So this coming weekend it’s the Calderdale Way Relay, and I’m running leg 5 for the Search & Rescue Team.  And I’ve done 25 races, with only another 45 to go.

Blacksticks Blue 10 km road race; more than one third done now

You may well ask why I didn’t run on Saturday – my grand daughter’s 3rd birthday, that’s why.  Also I was tired after working for the General Election and disheartened by the disastrous result.  However, I guess that’s for a different blog.

Another foray into deepest Lancashire – and quite close to the excellent Caldervale race (see an earlier post).  So I was looking forward to this (never done it before) and I was not disappointed.  Lovely cakes, and I adopted the same approach as at Caldervale, laying in a stock before the race to await me in the car when I finished.  A very long walk to and from the parking area.  With me not being entirely sure where Inglewhite (the race start and finish) was, it took me longer than expected to drive there so I had little opportunity to warm up.

This route was not quite as enticing – Caldervale, being longer, has more chance for variety.  However it was a good climb, and a fine drop back down, and it was nice, once again, to run through the trees.  Too hot – I did run in just vest and shorts, but I worried there might be wind high up so I wore gloves.  Definitely not necessary.  Just a bit frustrated near the start; I’d stood too far back, and it was hard getting past a lot of slower runners bunched up across the road.  Must have been even more frustrating for all those who subsequently came past me.  Anyway, the road widened, runners thinned out, and there was a fair amount of switching of positions right through the race.  Quite happy with my time.  And a piece of very nice blue cheese for every finisher.

24 done, 46 to do.

 

The Cake Race

This is a fell race, based at Kiln Green Church at Diggle, in Saddleworth.   16 km with 518 m of climb.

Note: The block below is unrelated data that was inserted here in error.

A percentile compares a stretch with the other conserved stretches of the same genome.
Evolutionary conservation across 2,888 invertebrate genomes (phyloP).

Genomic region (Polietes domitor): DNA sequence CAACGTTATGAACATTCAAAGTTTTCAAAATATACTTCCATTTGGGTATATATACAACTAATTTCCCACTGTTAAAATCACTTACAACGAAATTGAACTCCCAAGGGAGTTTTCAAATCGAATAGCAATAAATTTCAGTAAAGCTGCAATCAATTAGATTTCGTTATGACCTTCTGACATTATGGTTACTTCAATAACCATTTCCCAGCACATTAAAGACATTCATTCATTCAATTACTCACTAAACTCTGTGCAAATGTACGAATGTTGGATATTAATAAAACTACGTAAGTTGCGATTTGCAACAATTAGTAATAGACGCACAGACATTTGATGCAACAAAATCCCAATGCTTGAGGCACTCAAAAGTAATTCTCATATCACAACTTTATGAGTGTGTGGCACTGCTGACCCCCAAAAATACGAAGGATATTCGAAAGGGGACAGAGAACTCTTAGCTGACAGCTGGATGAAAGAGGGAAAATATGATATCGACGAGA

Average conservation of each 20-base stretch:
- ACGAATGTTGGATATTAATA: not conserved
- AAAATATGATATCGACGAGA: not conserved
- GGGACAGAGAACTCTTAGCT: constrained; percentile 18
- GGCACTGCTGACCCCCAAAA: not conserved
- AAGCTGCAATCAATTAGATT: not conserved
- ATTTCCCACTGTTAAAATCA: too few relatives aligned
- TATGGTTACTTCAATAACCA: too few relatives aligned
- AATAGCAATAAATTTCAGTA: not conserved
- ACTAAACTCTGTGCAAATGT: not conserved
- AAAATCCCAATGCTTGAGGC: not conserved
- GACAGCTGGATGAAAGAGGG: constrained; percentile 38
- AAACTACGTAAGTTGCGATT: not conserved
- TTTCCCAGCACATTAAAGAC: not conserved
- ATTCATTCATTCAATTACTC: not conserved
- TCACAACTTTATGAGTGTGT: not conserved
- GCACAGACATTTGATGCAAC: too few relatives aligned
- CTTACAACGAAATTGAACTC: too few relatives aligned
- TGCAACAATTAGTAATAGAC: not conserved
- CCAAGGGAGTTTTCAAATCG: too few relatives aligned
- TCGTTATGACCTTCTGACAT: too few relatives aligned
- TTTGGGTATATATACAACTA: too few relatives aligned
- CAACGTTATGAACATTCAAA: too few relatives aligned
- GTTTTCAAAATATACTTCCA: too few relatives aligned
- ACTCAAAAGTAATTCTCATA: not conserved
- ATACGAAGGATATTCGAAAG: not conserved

cake-raceThe race starts on a track which was constructed for the canal barge horses to walk over the top while the barges were ‘legged’ through the tunnel below.  That meant the crew lying on their backs on the top of the barge, ‘walking’ along the roof of the tunnel, and thereby propelling the barge.  Sounds like it was a lot easier for the horses, and whoever walked them across, than for the crew in the tunnel.  Though the track was just steep enough for it to feel like hard work getting up there today.  And after the race – a free massage.  A soap and ice massage of my calves.  Never had one of those before.  Most relaxing.

And with a name like that, how could I resist the race?  The cake was indeed delicious.  I got into the church just as the prize giving began; and it was clear that the emphasis was on the merits of the cakes, whose cake had won, how they compared with last year, and so forth; who’d won the fell race came a very distant second.  This approach certainly attracted the runners.

windy day courtesy of the Woodheads
windy day
courtesy of the Woodheads

The weather was cold and windy, and I did feel it.  The race took us on tracks and paths between Diggle and Marsden, much of the route quite exposed.  For me, there was one dramatic event.  I’m not the best at descending, and I had been overtaken at the top of the track coming home – by a young woman whom I had just managed to haul in leaving the fell.  Once she passed me I did not expect to see her again.  I was most concerned, therefore, when, rounding a corner, I saw her motionless, lying on the track, head lower down the track than her feet.  She’d obviously fallen.

Happily, enquiry yielded a strong vocal response – ‘I’m alright, just winded’.  Another runner and I got her to her feet, ascertained she could walk, and that she denied pain.  So we set off again and left her to walk.  She got to the finish only a couple of minutes after me.  So I guess she’s alright despite the tumble.  Anyway, she completed another fell race the next day.

I was quite happy coming in 220th of 243 finishers.  Then off home and a hot bath to warm up.

And I’ve also done another Andy O Cowm res race.  Windy again – but I regretted not just running in a vest, as it turned out to be a warm, pleasant, wind and I was too hot.  This race was much the same as usual; a lot more runners this time, so I found myself boxing & coxing with about 5 other runners as we went round the reservoir.  Ended up in the same position at the end of all that; passed 2 but got passed by 2.  Happily, managed to get ahead of Peter, just like last week.

23  races completed; 47 to go.